Sunday, January 10, 2016

Book review: Food for the Gods by Karen Dudley (historical fantasy)

back of the book blurb...

Having been chopped up and served to the gods for tea, Pelops, Prince of Lydia, is kindly remade by the Olympian dinner guests and gifted with a talent for the culinary arts. But after heading for the bright lamps of Athens, Pelops discovers that life is not exactly golden for a celebrity chef in the golden age of Greece. Ruthless patrons and jealous rivals are bad enough, but when a couple of the less responsible gods offer to help him make a name for himself, Pelops begins to realize that when the gods decide they owe you a favour, you'd better start saying your prayers.

I was thrown headlong into the story from page one. Food for the Gods serves as an excellent introduction to Greek mythology and ancient Greek culture. (I wished some of the references were more thoroughly explained -- but maybe that's what search engines are for.)

Dudley possesses a charming sense of humour and that helped to make this an entertaining read.

"Great Me!" [Zeus] was ranting his eyes still flashing dangerously "Why is it always my problem? Who did this, Zeus? Why did they do that, Zeus? Can you sort this? Who killed that mortal? Why did my festival get ruined? How do we stop the Erinyes? Give me a break! I'm not all-knowing like sodding Odin, am I?"
"Um...Odin?" I asked weakly.
 "Dude up north," Hermes explained...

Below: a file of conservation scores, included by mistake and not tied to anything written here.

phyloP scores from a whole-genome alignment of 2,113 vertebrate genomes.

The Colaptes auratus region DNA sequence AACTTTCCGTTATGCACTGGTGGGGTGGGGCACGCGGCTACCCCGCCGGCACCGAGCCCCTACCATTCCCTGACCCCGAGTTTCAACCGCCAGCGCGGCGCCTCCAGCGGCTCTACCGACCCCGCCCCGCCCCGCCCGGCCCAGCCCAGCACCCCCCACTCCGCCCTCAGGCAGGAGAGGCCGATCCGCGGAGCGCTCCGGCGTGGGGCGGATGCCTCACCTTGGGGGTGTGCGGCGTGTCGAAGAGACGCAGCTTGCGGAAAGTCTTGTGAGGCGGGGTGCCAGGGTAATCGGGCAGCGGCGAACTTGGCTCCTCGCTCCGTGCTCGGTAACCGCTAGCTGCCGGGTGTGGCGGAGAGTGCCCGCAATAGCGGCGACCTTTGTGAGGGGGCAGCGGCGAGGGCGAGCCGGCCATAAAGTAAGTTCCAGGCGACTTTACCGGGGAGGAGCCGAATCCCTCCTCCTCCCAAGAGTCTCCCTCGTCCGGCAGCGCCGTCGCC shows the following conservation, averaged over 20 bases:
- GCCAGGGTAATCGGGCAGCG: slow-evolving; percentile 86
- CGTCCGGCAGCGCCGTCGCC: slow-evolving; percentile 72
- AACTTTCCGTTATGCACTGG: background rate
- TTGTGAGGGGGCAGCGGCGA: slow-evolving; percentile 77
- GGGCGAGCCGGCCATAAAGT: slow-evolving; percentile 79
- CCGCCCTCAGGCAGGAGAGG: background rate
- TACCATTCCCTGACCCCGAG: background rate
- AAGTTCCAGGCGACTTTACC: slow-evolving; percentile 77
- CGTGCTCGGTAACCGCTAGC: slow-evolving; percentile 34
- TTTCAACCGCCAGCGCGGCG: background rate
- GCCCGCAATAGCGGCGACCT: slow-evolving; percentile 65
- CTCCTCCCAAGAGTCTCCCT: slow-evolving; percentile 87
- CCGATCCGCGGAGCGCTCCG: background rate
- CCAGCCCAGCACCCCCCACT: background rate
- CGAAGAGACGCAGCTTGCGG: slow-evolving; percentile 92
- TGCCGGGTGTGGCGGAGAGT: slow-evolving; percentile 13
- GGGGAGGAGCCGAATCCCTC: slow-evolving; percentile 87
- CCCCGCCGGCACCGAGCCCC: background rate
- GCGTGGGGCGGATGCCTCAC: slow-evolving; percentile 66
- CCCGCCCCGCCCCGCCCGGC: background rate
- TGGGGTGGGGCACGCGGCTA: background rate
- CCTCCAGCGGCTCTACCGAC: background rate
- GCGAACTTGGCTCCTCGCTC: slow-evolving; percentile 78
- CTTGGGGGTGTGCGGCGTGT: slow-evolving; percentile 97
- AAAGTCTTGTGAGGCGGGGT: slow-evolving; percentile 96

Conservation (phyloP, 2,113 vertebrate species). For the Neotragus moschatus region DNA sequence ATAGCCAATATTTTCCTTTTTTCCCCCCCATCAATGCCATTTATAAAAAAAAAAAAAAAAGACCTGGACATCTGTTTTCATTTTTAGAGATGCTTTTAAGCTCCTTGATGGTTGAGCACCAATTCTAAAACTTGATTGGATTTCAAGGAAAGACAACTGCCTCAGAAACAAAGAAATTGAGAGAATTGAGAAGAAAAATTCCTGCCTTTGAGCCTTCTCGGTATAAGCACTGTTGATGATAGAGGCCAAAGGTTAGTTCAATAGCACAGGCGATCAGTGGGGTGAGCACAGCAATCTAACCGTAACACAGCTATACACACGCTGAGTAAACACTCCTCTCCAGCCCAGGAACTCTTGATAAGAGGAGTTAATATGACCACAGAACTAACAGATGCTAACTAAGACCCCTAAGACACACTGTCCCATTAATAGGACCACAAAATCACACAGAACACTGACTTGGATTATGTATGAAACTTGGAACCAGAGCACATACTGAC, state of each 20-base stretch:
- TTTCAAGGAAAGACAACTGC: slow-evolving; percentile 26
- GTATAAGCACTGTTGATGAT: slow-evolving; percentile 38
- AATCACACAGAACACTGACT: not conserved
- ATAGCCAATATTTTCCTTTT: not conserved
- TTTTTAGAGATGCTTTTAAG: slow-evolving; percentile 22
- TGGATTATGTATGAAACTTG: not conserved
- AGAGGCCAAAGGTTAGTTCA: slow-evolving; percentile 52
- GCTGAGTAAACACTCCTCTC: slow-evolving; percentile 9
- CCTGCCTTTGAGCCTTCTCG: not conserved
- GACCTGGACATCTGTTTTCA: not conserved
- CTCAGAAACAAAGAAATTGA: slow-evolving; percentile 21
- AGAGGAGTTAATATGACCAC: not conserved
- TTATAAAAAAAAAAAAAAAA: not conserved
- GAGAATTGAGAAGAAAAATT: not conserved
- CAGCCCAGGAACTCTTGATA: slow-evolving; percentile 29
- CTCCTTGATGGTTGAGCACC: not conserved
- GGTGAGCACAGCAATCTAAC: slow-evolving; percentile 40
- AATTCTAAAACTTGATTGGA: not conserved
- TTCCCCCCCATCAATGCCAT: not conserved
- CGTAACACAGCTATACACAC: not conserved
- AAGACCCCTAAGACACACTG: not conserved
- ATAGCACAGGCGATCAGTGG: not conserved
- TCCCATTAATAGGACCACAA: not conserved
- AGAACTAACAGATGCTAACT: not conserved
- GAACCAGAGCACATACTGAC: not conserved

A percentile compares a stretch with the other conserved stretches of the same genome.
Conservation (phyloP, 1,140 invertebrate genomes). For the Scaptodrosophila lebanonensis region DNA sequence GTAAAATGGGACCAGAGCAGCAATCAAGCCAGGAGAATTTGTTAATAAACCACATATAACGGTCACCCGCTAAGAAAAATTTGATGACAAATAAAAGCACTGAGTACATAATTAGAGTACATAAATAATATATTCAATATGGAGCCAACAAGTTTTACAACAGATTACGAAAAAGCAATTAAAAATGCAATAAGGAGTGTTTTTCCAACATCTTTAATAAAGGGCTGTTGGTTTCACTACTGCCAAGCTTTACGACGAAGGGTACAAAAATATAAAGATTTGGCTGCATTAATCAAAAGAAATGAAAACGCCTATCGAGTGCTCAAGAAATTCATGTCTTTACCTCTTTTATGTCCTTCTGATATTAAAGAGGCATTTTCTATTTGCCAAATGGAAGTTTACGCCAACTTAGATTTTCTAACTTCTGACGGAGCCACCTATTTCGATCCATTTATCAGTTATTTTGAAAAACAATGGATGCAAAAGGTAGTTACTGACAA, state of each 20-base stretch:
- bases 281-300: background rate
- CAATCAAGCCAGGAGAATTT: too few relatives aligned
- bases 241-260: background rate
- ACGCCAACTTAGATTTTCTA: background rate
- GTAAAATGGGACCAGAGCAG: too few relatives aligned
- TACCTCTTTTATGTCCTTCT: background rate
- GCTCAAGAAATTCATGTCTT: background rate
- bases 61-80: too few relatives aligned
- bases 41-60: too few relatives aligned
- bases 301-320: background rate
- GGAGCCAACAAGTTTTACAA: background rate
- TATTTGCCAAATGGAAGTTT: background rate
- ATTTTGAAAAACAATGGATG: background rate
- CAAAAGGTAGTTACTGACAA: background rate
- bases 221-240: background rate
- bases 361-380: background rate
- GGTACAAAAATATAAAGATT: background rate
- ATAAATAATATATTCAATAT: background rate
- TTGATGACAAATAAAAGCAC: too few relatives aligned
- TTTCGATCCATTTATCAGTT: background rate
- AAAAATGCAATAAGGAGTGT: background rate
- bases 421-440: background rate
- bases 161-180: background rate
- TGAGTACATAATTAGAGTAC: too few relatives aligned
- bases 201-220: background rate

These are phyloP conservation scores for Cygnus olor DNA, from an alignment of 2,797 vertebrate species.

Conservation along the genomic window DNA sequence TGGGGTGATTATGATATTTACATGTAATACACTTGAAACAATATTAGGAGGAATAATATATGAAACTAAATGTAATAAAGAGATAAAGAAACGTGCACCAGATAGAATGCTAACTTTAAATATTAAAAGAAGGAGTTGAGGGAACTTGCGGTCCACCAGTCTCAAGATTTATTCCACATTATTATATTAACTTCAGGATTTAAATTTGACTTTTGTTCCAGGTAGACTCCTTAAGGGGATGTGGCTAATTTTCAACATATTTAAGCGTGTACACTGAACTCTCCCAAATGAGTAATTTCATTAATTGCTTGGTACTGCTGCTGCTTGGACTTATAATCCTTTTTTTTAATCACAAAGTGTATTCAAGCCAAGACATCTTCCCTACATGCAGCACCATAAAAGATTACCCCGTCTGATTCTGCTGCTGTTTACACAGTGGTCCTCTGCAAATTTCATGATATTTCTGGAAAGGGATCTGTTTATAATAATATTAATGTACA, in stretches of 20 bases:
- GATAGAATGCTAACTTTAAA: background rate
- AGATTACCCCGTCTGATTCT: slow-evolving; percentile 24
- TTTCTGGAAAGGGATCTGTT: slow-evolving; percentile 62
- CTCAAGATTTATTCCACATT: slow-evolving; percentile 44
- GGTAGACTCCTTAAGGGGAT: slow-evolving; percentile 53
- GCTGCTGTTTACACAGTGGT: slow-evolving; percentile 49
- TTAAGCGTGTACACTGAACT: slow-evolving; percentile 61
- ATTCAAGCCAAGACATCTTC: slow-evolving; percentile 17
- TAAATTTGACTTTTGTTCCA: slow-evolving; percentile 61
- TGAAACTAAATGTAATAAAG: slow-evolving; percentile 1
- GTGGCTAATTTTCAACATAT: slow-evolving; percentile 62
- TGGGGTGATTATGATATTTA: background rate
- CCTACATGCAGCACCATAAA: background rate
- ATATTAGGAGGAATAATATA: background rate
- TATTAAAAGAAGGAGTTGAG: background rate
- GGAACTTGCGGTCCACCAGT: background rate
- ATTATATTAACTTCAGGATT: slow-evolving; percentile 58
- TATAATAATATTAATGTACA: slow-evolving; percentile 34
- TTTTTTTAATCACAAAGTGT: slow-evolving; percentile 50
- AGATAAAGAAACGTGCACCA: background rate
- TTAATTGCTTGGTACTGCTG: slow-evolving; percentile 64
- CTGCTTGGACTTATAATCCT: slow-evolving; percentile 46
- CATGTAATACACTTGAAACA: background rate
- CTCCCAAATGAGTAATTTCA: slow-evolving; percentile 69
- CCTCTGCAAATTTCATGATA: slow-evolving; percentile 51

(p. 226)

Gods walk among them. Although, most mortals are oblivious. (It would help if they glowed.)

"[T]hey're gods. They don't have to glow. You can tell they're gods just by looking at them."
(p. 356-367)

I wonder what would happen if we lived our lives that way -- with the sense that gods walked among us, but we couldn't identify them. Would it make us more understanding, kinder, more generous?

How can the narrator identify the gods? Who is the mysterious greying man in a grey chiton? Is he a ghost? Most mysteries are solved by the end of the book. Most are... Sadly, we never discover what the Lion on the Cheese Grater is.

At times, transitions were too abrupt and I was left wondering where I was.  But on the whole, Food for the Gods is an entertaining read. And Dudley writes humour and violence with skill.

When writing historical fantasy, you first start from real life, with real situations gleaned from various historical sources. Of course, you don't stick to that -- it wouldn't be fantasy if you did -- so you incorporate the fantastic elements as you go, tweaking facts as needed.
-author note
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Advice on choosing books for children.

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Writing Picture Books:  A Hands-on Guide From Story Creation to Publication by Ann Whitford Paul

Activities in future chapters assure me you have a story to revise (p. 4)
[A]n editor may write saying she loves your manuscript but feels it needs work before she can offer a contract.... [W}rite thanking her for her time and trouble with your manuscript. Indicate you will think about her suggestions. (p. 233)